The DAW history is a fascinating one. We might not know about it even though this is one of our most cherished (and necessary) tools for music production. In the 1970s and 1980s, the early attempts at digital audio workstations (DAWs) faced some limitations. For example, there were the high price for storage and the vastly slower processing and disk speeds of that time.
DAW History: Soundstream
Soundstream was the fist audiophile digital audio recording company in the United States. It provided commercial services for recording and computer-based editing. In 1978 they made the first commercially available digital audio tape recorders, which one can consider the first digital audio workstations. And they used some of the most recent computer hardware pieces of that time. The Digital Editing System, as Soundstream called it, consisted of many components. Firstly, it had a DEC PDP – 11/60 minicomputer running a custom software package called DAP (Digital Audio Processor). Secondly, it had a Breagen 14″ platter hard disk drive. Thirdly, it contained a storage oscilloscope to display audio waveforms for editing. Lastly, it included a video display terminal for controlling the system.
Moreover, interface cards that plugged into the PDP-11’s Unibus slots (the Digital Audio Interface or DAI) provided digital or analogue audio input and output for interfacing Soundstream’s digital recorders and conventional analogue tape recorders. The DAP software on the systems hard disks could produce simple effects. Examples of this are crossfade and performance edits to the recorded audio.
But Technology Kept Going
Afterwards, by the late 80s, various consumer-level computers, such as the MSX (Yamaha CX5M), Apple Macintosh, Atari ST, and the Commodore Amiga began to have enough power to handle digital audio editing. Macromedia and Replay Professional, paired with Digidesign “Sound Tools” and “Sound Designer,” made audio editing and sampling possible for keyboards like the E-mu Emulator II and the Akai S900. Soon, people began to use them for simple two-track audio editing and mastering.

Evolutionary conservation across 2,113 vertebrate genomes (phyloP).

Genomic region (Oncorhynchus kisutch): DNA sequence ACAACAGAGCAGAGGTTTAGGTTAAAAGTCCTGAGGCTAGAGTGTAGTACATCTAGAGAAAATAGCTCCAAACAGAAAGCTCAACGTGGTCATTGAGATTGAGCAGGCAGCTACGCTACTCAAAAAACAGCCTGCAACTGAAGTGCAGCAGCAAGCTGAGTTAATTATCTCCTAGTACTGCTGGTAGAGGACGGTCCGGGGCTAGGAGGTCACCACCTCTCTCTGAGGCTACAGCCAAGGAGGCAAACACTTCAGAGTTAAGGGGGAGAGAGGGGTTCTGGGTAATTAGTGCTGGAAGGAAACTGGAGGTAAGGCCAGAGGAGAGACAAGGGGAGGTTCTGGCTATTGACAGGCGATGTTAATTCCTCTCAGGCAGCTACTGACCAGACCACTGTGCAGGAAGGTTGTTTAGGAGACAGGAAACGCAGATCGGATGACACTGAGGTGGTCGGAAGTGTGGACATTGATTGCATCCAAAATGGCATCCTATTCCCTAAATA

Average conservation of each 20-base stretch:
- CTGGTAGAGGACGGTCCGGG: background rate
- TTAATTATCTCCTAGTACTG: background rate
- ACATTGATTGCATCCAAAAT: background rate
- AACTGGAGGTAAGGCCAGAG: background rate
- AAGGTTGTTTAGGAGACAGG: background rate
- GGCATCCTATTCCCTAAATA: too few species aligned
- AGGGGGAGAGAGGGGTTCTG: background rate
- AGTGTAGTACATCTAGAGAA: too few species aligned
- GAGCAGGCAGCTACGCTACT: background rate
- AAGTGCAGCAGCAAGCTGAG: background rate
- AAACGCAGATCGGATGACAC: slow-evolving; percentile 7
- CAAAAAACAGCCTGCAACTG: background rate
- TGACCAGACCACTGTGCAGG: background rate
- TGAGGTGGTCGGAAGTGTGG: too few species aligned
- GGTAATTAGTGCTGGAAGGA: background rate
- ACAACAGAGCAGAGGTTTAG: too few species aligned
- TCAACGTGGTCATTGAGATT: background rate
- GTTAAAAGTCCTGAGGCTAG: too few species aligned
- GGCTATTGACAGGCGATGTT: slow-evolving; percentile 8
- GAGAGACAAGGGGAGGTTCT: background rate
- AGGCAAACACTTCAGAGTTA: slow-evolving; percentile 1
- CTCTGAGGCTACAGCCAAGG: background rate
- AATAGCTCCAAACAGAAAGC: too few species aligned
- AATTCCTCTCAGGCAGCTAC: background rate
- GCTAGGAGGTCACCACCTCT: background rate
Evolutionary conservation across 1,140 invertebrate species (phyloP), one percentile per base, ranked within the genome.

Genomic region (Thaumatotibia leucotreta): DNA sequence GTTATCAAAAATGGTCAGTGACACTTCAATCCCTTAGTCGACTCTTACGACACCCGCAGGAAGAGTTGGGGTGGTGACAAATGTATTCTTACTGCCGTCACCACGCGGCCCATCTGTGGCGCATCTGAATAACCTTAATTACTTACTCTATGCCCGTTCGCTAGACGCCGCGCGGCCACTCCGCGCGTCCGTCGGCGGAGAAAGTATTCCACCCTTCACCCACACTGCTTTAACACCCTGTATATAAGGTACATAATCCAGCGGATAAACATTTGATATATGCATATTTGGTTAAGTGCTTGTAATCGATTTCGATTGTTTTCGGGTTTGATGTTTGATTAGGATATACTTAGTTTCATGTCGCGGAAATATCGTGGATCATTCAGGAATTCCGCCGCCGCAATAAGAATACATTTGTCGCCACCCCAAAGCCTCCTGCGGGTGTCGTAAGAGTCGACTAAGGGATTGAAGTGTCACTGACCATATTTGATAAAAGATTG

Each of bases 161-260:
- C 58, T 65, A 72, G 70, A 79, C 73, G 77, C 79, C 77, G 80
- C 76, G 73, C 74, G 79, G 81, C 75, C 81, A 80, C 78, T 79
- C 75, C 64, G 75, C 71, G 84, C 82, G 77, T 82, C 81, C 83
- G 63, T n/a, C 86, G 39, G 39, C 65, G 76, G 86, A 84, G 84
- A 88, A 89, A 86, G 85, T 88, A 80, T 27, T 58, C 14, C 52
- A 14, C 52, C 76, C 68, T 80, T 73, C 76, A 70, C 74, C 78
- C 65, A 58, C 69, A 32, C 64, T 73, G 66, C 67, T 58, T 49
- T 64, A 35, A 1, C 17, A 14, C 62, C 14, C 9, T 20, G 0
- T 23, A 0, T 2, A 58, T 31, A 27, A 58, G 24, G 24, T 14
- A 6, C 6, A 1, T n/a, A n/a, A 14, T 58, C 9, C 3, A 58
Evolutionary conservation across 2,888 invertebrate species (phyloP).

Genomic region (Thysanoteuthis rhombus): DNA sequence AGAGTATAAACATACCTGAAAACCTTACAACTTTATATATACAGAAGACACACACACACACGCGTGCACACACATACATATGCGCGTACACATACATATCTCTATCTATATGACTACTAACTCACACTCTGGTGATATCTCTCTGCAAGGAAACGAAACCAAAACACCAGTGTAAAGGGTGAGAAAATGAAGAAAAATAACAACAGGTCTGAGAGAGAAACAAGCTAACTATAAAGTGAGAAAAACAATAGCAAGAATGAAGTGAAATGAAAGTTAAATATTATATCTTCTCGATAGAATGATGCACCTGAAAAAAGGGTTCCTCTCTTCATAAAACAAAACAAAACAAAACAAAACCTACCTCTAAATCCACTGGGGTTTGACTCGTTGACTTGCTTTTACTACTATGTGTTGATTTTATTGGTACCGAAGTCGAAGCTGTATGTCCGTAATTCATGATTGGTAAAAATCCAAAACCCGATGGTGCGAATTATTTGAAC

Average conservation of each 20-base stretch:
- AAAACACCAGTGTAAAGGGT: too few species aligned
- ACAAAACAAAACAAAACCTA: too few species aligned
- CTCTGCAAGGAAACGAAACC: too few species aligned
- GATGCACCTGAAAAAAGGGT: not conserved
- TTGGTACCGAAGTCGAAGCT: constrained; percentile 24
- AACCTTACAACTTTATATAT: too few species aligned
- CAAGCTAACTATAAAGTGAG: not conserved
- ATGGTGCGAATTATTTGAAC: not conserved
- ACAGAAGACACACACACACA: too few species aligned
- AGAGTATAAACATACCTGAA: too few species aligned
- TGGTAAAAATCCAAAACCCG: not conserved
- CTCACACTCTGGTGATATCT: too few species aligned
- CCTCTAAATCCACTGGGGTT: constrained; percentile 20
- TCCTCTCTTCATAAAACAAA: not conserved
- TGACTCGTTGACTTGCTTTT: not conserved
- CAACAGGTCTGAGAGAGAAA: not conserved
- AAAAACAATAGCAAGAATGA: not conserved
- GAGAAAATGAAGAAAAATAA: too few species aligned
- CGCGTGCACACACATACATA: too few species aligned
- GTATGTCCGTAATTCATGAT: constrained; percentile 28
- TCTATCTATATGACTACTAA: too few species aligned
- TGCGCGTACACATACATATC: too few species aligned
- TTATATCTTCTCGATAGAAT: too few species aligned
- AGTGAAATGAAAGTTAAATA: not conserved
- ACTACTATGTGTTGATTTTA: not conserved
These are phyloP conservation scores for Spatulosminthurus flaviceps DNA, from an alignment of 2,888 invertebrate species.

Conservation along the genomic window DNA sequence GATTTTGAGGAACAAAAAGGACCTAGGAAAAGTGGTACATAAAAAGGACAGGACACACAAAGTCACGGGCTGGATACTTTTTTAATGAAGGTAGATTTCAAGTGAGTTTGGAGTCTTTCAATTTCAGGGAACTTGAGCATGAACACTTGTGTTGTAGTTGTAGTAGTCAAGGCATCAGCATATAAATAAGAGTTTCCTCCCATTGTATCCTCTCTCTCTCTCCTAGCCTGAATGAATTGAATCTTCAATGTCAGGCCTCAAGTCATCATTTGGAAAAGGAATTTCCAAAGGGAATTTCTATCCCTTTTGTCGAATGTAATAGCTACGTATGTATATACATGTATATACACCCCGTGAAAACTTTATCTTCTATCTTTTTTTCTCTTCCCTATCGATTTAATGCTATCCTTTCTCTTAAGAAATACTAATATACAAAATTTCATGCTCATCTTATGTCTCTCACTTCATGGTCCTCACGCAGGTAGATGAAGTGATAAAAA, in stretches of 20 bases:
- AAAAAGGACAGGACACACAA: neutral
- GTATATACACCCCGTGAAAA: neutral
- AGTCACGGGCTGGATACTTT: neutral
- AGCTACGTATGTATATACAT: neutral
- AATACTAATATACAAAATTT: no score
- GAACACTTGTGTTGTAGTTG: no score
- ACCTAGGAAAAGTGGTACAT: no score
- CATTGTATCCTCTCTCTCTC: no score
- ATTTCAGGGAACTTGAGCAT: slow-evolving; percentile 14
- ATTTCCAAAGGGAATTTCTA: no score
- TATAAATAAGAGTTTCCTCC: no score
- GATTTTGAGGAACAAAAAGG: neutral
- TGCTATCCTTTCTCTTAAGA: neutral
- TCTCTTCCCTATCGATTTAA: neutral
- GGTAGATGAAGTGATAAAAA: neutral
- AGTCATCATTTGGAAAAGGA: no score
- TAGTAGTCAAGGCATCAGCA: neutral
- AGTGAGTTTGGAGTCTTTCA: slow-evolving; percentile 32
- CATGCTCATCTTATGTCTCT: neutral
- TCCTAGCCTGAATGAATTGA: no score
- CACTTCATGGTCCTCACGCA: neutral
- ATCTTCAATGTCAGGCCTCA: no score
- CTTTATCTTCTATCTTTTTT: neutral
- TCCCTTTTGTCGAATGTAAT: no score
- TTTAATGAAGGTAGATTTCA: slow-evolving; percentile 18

DAW History: the Professionals
Sonic Solutions released the first professional 48khz at 24-bit disk-based nonlinear audio editing system in 1989. Thee result was the Macintosh-based Sonic Systemfetured, with complete CD pre-mastering and integrated control of Sony’s industry-standard U-Matic tape-based digital audio editor. Later, in 1994, a Californian company named OSC produced a four-track editing recorder application called DECK. It ran on Digidesign’s hardware system, one used in the production of THE RESIDENTS. Many major recording studios finally went digital after Digidesign introduced the Pro Tools Software in 1991, modelled after the traditional method of signal flow in most analogue recording devices. At this time, experts produced most DAW’s with Mac as a basis. It was until 1992 when the first Windows-based DAW emerged.
In 1993 Steinberg released Cubase Audio on Atari Falcon 030. This version came with DSP built-in effects, an eight-track audio recording, and playback, using only native hardware. Also during this year, the first window-based software-only product came into being: Samplitude. But later, in 1996, Steinberg introduced a revamped Cubase as a MIDI sequencer software for the Atari ST, one backed by a 32-track digital audio interface with no need of any external DSP hardware. Now, using VST, Steinberg also developed the entire mixing desk and effects rack common in analogue studios. Overall, this revolutionized the DAW world to what we know today.